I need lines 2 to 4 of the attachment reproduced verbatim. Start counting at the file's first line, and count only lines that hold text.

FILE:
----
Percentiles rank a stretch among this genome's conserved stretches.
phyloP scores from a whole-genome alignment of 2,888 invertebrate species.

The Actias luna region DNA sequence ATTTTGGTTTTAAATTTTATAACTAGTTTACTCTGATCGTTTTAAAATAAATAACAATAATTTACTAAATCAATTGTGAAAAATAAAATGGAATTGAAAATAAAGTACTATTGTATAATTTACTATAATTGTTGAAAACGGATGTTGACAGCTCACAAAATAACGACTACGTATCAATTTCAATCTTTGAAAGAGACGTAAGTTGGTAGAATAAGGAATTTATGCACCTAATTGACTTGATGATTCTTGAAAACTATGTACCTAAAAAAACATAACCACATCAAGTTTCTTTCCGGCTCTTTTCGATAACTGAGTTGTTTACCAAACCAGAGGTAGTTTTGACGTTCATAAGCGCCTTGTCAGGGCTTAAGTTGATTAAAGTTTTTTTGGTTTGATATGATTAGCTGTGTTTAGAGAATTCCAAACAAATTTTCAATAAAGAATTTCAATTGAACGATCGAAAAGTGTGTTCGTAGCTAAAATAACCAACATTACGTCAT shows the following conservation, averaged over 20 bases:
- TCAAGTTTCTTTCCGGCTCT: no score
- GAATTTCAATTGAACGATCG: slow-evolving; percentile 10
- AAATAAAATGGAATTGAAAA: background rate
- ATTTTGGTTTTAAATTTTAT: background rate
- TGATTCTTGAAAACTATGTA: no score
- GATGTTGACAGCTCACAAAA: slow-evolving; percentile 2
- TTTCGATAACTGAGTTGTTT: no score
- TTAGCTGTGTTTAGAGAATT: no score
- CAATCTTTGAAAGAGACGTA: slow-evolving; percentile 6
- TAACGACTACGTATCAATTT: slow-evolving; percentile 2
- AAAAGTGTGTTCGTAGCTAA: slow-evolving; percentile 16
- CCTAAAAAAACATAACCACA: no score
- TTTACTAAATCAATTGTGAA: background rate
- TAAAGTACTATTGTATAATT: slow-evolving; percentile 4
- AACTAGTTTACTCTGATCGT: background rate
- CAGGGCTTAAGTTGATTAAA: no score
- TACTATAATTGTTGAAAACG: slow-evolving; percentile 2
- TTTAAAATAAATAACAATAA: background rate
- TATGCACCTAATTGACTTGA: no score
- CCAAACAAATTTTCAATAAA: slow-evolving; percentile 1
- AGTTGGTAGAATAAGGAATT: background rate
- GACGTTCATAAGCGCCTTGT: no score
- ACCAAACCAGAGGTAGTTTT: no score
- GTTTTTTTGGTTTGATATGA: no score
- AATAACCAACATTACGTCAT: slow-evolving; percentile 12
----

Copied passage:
phyloP scores from a whole-genome alignment of 2,888 invertebrate species.

The Actias luna region DNA sequence ATTTTGGTTTTAAATTTTATAACTAGTTTACTCTGATCGTTTTAAAATAAATAACAATAATTTACTAAATCAATTGTGAAAAATAAAATGGAATTGAAAATAAAGTACTATTGTATAATTTACTATAATTGTTGAAAACGGATGTTGACAGCTCACAAAATAACGACTACGTATCAATTTCAATCTTTGAAAGAGACGTAAGTTGGTAGAATAAGGAATTTATGCACCTAATTGACTTGATGATTCTTGAAAACTATGTACCTAAAAAAACATAACCACATCAAGTTTCTTTCCGGCTCTTTTCGATAACTGAGTTGTTTACCAAACCAGAGGTAGTTTTGACGTTCATAAGCGCCTTGTCAGGGCTTAAGTTGATTAAAGTTTTTTTGGTTTGATATGATTAGCTGTGTTTAGAGAATTCCAAACAAATTTTCAATAAAGAATTTCAATTGAACGATCGAAAAGTGTGTTCGTAGCTAAAATAACCAACATTACGTCAT shows the following conservation, averaged over 20 bases:
- TCAAGTTTCTTTCCGGCTCT: no score